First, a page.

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01-02-2013 | Uitgave 1/2013

Journal of Behavioral Medicine 1/2013

RETRACTED ARTICLE: Preference for immediate reinforcement over delayed reinforcement: relation between delay discounting and health behavior

Tijdschrift:
Journal of Behavioral Medicine > Uitgave 1/2013
Auteurs:
Shane Melanko, Kevin T. Larkin
Belangrijke opmerkingen
At the request of Kevin Larkin, this article has been retracted due to research misconduct of Shane Melanko. Mister Melanko was solely responsible for the actions that resulted in the retraction of this article, and Dr. Larkin was unaware of his actions until after the article was published. No other published work was implicated during the investigation of research misconduct and any data collected by Mr. Melanko for other studies has been discarded and will not be analyzed or published.
An erratum to this article is available at http://​dx.​doi.​org/​10.​1007/​s10865-015-9621-x.

Abstract

Reinforcement from engaging in health behaviors is often delayed by several months or years, a circumstance partly responsible for some people’s increased preference for engaging in unhealthy behaviors associated with immediate reinforcement. To examine whether individuals who discount the future engage in fewer health behaviors, 72 young adults completed questionnaires assessing health behaviors and impulsiveness and laboratory-behavioral measures of impulsive decision making. Regression analyses of impulsivity measures predicting health behavior were only significant for one measure, the Experiential Discounting Task, a task in which monetary consequences of choice were actually experienced by study participants. Participants who discounted most by delay (i.e., exhibited impulsive choice) engaged in fewer health behaviors than those who showed less impulsive responding. This task, in contrast to a hypothetical choice task or self-reported impulsiveness, measures the actual behavior of discounting by delay, and was the facet of impulsive decision making most closely associated with adopting a range of health behaviors.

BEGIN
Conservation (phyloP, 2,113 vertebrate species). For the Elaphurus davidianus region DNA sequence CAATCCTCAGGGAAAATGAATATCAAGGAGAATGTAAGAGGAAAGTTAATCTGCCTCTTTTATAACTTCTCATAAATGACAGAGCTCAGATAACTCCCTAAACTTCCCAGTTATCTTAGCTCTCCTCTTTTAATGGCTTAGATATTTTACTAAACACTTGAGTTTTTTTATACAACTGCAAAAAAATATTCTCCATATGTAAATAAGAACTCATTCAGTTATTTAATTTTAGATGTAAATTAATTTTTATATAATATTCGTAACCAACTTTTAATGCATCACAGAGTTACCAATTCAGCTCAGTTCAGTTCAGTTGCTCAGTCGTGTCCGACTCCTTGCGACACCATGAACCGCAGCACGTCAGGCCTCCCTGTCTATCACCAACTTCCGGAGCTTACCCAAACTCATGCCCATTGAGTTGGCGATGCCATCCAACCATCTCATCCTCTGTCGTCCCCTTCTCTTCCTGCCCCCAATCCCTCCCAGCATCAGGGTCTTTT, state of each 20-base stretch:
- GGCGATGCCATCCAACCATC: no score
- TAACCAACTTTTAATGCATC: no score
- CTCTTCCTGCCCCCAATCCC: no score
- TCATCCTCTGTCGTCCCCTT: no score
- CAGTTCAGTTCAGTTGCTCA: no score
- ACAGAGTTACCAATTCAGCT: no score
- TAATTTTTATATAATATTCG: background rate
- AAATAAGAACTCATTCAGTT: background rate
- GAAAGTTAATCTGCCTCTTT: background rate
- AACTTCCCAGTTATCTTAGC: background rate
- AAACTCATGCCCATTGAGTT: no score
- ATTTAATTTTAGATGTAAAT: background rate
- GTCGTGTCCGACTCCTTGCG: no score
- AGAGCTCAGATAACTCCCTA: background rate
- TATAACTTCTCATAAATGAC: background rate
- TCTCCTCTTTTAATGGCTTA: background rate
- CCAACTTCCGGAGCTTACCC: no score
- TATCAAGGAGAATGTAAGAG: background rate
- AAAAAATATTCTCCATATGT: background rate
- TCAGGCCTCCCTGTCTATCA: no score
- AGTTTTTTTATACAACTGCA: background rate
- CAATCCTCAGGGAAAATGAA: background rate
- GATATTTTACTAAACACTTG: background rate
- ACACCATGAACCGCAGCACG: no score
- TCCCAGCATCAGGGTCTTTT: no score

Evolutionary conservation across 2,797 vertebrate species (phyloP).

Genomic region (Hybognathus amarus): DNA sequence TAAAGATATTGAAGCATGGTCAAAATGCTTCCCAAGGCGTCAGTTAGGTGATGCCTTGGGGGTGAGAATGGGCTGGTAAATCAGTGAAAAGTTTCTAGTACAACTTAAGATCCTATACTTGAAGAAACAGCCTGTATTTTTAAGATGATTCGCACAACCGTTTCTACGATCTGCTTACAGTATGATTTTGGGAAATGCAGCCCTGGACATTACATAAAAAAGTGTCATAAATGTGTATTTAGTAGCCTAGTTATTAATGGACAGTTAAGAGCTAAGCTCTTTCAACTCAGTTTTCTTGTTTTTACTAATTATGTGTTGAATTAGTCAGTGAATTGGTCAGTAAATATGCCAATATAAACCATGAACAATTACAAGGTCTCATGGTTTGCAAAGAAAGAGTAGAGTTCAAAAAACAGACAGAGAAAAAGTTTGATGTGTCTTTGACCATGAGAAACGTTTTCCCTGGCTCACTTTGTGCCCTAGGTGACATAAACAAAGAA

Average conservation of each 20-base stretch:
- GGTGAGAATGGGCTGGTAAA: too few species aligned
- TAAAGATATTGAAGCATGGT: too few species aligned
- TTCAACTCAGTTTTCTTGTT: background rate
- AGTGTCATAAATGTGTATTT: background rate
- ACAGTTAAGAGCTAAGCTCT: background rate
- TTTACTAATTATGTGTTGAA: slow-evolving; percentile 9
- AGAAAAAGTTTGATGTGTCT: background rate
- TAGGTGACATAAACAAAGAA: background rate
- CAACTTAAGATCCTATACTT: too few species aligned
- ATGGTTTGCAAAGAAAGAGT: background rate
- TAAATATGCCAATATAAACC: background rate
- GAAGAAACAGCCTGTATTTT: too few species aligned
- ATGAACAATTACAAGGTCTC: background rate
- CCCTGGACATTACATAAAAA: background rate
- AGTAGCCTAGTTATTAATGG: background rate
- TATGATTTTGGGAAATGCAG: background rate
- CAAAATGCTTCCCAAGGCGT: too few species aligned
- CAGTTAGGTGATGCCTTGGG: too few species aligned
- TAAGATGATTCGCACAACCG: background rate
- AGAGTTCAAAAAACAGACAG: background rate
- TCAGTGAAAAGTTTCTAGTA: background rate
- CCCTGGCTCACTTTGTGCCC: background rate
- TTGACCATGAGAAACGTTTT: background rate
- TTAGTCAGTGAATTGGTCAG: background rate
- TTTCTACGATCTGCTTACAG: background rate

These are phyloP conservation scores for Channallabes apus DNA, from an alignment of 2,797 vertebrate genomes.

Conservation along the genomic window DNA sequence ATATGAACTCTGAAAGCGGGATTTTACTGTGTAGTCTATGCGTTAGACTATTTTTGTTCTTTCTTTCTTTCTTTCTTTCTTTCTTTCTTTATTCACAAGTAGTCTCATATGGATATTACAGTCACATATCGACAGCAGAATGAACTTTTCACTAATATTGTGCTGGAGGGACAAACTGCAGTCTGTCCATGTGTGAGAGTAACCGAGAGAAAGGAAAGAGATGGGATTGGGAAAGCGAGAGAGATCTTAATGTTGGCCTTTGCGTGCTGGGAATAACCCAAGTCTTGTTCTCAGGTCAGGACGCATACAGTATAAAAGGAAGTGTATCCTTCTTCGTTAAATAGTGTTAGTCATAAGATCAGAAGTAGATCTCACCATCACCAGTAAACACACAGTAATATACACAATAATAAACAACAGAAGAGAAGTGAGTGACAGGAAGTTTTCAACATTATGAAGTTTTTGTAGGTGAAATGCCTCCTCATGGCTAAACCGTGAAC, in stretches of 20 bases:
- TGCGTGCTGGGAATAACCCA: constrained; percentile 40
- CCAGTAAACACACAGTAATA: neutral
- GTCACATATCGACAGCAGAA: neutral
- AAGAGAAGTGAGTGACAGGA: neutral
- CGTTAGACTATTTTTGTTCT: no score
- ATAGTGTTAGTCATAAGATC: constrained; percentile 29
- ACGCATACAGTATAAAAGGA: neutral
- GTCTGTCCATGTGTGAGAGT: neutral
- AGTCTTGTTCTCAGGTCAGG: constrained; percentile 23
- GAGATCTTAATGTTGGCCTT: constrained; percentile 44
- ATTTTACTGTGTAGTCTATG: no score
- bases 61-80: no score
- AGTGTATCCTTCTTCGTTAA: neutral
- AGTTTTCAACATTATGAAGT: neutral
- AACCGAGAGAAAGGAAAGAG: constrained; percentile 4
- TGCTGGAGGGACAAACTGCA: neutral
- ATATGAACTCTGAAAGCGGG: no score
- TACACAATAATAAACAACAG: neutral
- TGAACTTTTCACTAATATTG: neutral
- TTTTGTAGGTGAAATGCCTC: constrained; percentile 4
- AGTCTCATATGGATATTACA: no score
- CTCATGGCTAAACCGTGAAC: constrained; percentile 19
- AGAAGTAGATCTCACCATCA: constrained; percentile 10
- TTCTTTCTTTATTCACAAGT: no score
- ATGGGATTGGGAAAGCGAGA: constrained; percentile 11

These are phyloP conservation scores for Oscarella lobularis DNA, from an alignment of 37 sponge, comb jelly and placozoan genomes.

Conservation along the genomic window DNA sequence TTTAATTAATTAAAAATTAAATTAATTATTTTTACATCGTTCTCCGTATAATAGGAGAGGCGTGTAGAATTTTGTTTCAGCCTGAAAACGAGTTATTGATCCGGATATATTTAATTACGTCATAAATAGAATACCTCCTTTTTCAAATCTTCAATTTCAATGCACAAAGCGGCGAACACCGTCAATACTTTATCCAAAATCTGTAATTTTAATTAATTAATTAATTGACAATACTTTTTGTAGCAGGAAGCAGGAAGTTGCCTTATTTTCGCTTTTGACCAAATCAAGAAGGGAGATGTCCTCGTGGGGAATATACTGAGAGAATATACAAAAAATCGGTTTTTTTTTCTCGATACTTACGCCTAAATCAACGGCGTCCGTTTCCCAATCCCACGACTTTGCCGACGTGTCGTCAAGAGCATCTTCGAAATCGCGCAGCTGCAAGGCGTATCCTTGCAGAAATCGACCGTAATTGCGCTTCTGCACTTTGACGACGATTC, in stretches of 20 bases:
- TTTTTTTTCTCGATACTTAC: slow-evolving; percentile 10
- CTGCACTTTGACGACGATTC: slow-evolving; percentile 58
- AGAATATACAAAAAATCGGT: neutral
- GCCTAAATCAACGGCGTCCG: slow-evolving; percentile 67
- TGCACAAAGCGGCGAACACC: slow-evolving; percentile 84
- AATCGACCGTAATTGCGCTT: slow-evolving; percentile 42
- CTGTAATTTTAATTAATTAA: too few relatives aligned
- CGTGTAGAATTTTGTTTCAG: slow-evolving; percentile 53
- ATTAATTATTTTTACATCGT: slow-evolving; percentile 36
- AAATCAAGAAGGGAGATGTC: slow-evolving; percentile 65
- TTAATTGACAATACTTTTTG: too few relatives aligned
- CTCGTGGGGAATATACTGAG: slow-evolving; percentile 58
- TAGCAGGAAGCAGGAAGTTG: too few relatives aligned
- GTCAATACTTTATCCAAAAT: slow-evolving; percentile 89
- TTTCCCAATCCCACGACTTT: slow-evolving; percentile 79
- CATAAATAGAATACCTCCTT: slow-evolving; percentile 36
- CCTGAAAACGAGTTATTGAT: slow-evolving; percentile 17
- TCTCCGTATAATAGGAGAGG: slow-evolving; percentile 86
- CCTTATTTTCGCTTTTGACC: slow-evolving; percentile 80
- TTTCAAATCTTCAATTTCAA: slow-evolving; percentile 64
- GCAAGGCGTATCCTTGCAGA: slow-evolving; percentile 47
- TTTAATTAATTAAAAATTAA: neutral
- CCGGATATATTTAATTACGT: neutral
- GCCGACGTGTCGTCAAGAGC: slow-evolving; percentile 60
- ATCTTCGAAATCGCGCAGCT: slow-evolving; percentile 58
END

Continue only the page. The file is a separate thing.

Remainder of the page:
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Journal of Behavioral Medicine 1/2013 Naar de uitgave